Boraginaceae, one of the largest families of the Lamiids, is characterized by a scorpioid cyme, gynobasic style, and nutlets. Although these features in the family are constant, others, including leaf venation, corolla shape, herkogamy, and nutlet ornamentation, are quite variable. Consequently, the family provides in an interesting group to study questions concerning the evolution of various morphological features. In order to address these questions in a phylogenetic context, my students and I are working to create a matrix that includes DNA regions from the three plant genomes as well as morphological characters. The phylogeny derived from this matrix will inform our understanding of evolutionary relationships, character evolution, development, and taxonomy.
Heterostyly Evolution and Development
Heterostyly, a complex and elegant breeding system, is defined as the occurrence in a species of two or more floral morphs that exhibit reciprocal herkogamy. Heterostyly is often associated with ancillary physiological and structural characters, such as self- and intramorph-incompatibility (SI) and pollen and stigma polymorphisms. The breeding system has evolved multiple times among the angiosperms, but we are still trying to understand the manner in which heterostyly can arise and how heterostyly differs in each origin. My students and I are studying floral developmental patterns of heterostyly and placing these data in an evolutionary context in order to better understand the origin of this breeding system.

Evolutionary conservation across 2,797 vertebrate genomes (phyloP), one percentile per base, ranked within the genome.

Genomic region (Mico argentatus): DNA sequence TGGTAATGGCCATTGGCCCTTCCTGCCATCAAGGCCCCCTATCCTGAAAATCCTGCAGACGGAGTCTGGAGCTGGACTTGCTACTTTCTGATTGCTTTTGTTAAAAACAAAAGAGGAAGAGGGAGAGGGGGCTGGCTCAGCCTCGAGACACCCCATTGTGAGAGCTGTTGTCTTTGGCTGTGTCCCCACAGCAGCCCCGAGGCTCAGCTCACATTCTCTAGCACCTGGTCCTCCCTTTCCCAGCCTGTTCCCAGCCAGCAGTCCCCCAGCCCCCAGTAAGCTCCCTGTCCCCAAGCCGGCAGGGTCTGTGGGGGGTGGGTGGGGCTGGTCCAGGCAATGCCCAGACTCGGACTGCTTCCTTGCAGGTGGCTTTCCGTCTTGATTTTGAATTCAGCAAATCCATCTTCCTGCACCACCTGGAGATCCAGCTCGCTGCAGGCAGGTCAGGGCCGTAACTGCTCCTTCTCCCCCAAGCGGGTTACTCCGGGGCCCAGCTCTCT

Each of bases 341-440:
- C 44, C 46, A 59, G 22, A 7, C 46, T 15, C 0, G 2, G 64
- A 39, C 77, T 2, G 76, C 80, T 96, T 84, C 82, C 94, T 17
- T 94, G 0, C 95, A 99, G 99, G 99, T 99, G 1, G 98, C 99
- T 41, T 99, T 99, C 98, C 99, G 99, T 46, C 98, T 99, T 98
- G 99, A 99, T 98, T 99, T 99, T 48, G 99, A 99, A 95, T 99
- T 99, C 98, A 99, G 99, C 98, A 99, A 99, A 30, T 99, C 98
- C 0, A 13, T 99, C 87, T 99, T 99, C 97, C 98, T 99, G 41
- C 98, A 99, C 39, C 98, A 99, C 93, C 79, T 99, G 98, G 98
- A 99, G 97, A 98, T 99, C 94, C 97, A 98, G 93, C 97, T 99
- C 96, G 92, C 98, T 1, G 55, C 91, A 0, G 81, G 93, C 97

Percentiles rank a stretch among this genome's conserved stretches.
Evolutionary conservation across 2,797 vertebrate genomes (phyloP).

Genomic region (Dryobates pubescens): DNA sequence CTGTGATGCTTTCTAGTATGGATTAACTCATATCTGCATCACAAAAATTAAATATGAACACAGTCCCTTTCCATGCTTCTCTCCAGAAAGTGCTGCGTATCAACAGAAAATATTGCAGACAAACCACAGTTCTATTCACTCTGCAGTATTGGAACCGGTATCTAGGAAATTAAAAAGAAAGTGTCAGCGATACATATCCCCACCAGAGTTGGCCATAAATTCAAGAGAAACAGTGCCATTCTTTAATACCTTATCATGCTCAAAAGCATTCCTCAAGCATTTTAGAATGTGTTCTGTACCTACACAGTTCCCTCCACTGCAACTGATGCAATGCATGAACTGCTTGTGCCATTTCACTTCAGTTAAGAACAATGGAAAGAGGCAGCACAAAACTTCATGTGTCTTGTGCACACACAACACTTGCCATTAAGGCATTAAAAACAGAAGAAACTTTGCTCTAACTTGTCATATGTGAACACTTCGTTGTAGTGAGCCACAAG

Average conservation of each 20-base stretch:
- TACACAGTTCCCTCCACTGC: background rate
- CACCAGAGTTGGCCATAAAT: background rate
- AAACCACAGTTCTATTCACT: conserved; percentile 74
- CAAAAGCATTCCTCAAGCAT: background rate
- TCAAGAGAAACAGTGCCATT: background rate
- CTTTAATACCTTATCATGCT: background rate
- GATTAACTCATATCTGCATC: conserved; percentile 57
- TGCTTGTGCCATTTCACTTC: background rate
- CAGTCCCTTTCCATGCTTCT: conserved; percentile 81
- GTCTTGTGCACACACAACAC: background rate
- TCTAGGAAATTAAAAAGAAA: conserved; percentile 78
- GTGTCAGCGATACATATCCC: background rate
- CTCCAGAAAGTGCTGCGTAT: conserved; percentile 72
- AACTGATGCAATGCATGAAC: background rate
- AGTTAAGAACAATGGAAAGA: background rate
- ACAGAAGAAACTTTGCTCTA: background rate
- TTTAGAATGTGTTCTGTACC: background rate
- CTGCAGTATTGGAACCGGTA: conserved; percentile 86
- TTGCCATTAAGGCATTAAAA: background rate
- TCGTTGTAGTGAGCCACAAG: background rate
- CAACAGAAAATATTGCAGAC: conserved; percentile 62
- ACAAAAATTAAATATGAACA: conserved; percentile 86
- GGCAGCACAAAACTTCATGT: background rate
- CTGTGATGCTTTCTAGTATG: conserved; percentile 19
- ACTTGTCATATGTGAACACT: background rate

Plant diversity and abundance varies throughout the world. In some areas, plant diversity is threatened, and this is particularly problematic for rare plants. Conservation efforts are undertaken to protect these species in order to preserve biodiversity for future generations of humans and ecosystems. Two plant species that are a focus of conservation efforts are Oreocarya crassipes, the Terlingua Creek Cat's-Eye, and Phlox hirsuta, the Yreka Phlox. Both of these species have limited geographic distributions and may be threatened by increasing development, so understanding their population structure and breeding system is important in order to help better conserve them. Using a combination of field and molecular biology techniques, colleagues, students, and I are working to ensure that these species will be able to continue to survive in their native habitats.